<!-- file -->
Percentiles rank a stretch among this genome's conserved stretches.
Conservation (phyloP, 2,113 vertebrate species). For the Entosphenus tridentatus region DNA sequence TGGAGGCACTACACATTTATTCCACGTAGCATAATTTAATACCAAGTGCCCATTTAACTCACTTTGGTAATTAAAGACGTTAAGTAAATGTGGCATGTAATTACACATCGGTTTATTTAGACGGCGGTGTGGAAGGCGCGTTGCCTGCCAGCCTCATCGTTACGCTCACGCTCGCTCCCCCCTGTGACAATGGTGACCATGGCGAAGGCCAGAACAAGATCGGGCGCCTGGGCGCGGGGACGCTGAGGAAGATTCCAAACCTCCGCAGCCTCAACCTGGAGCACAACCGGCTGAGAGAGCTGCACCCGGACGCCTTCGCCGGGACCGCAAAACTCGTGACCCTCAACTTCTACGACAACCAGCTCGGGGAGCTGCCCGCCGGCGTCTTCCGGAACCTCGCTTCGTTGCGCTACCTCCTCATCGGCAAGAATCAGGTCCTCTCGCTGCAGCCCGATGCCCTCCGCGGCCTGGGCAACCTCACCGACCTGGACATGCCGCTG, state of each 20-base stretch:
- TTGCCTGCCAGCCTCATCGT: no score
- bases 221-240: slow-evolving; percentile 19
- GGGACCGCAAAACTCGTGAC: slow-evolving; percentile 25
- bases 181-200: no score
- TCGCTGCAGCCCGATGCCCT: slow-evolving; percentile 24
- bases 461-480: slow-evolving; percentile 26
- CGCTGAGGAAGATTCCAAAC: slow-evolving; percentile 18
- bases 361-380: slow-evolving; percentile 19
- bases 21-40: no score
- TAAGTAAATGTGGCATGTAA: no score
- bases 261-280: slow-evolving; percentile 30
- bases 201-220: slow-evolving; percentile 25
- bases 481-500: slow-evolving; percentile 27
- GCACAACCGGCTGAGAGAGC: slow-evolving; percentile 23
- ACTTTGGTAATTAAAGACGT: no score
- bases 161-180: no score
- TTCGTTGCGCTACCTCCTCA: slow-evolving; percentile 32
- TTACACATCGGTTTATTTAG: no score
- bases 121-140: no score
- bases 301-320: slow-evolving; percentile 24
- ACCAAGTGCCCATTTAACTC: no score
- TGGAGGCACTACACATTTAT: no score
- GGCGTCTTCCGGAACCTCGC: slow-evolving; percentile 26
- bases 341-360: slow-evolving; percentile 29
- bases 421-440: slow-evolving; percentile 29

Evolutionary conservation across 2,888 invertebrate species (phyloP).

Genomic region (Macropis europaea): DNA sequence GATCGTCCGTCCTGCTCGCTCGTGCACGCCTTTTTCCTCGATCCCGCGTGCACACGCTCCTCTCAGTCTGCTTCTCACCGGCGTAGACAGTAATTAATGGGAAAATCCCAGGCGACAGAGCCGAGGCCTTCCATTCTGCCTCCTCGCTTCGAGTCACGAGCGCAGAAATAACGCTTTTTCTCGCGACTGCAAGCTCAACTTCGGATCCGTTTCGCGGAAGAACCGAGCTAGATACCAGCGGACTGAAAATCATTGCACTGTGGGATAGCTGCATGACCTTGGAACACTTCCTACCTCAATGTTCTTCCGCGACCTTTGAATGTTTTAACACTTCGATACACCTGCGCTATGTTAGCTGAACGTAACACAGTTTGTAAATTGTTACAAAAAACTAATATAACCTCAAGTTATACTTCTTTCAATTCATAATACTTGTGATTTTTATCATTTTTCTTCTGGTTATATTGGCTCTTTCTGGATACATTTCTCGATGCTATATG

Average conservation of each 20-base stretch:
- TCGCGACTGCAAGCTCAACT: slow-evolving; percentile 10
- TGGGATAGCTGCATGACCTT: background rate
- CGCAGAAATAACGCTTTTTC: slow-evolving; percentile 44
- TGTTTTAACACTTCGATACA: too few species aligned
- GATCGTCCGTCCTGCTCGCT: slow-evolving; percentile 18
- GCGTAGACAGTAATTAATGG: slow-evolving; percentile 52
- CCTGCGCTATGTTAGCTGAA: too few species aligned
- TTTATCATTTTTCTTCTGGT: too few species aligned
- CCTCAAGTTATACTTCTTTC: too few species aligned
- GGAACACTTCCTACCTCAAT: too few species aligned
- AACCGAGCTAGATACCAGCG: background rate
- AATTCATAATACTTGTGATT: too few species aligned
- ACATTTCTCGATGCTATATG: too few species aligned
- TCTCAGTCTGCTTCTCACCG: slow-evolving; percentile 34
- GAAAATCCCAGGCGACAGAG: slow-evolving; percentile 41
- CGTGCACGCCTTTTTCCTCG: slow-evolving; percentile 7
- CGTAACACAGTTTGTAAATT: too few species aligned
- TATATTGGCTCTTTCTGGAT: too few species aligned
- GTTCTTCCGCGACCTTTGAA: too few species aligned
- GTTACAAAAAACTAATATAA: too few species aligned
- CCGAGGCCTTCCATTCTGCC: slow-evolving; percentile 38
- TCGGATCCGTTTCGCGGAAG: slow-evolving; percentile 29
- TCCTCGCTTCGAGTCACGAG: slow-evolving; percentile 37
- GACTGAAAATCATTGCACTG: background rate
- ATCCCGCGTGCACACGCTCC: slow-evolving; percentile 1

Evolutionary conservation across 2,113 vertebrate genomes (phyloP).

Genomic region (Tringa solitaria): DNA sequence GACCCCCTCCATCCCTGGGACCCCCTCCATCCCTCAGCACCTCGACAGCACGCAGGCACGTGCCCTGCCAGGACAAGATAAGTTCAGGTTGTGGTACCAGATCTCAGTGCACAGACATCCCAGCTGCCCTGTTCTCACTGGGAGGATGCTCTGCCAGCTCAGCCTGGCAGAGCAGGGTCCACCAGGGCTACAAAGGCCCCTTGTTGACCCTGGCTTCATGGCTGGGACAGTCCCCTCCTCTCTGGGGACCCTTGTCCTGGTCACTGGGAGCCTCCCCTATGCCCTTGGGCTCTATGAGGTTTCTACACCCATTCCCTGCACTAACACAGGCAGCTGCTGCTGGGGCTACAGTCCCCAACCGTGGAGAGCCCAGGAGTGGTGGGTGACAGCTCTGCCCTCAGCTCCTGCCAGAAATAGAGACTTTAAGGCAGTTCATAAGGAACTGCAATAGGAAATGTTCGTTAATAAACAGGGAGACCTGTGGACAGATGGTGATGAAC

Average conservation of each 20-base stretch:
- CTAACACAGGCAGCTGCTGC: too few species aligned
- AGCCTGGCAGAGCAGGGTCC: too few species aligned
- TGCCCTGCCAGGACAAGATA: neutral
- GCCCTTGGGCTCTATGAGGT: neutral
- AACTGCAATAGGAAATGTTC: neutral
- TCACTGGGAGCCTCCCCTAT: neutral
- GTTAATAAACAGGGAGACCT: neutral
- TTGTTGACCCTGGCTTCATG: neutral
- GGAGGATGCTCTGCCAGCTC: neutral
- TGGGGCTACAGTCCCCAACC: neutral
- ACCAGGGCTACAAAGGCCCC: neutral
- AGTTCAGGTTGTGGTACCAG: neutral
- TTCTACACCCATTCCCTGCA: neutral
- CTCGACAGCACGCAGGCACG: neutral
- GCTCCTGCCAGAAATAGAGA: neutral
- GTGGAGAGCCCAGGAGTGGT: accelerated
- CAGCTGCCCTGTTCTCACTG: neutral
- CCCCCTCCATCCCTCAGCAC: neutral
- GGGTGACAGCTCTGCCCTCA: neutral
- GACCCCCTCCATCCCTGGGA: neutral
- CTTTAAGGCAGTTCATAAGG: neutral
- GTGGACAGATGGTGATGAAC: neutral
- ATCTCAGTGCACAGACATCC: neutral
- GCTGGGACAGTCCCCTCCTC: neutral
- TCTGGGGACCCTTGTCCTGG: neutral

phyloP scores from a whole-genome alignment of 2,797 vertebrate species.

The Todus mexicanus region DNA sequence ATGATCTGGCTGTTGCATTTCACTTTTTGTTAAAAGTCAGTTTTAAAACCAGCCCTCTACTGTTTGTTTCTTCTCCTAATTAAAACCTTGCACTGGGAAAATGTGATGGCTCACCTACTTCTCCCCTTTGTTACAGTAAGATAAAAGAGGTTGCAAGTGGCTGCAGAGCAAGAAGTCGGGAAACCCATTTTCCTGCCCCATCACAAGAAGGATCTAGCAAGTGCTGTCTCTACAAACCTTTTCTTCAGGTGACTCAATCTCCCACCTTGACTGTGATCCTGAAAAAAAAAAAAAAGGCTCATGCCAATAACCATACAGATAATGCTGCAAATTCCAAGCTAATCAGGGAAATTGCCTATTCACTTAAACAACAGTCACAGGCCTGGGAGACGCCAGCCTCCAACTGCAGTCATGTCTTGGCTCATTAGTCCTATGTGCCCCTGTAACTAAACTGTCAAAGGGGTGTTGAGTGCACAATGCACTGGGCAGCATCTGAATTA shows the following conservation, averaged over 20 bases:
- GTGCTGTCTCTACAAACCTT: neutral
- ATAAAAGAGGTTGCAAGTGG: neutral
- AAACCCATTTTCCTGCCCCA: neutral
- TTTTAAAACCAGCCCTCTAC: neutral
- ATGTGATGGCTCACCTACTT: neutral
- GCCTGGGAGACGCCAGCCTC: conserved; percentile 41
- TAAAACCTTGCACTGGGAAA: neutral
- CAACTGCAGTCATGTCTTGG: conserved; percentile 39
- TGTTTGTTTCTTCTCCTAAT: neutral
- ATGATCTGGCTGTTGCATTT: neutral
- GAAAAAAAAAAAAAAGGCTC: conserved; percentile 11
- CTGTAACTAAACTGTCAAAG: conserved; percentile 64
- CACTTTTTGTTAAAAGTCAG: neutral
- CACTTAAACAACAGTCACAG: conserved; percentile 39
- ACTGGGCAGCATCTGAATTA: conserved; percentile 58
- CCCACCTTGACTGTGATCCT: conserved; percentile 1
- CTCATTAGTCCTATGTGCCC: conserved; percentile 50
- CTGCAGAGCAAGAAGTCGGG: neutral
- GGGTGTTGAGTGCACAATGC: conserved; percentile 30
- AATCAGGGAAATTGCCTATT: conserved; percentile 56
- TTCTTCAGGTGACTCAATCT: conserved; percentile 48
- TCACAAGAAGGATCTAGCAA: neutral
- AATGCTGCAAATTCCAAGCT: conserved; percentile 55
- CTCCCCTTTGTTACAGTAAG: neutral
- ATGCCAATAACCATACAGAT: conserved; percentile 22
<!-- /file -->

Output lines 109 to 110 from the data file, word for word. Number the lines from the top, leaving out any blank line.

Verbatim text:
- CTCCCCTTTGTTACAGTAAG: neutral
- ATGCCAATAACCATACAGAT: conserved; percentile 22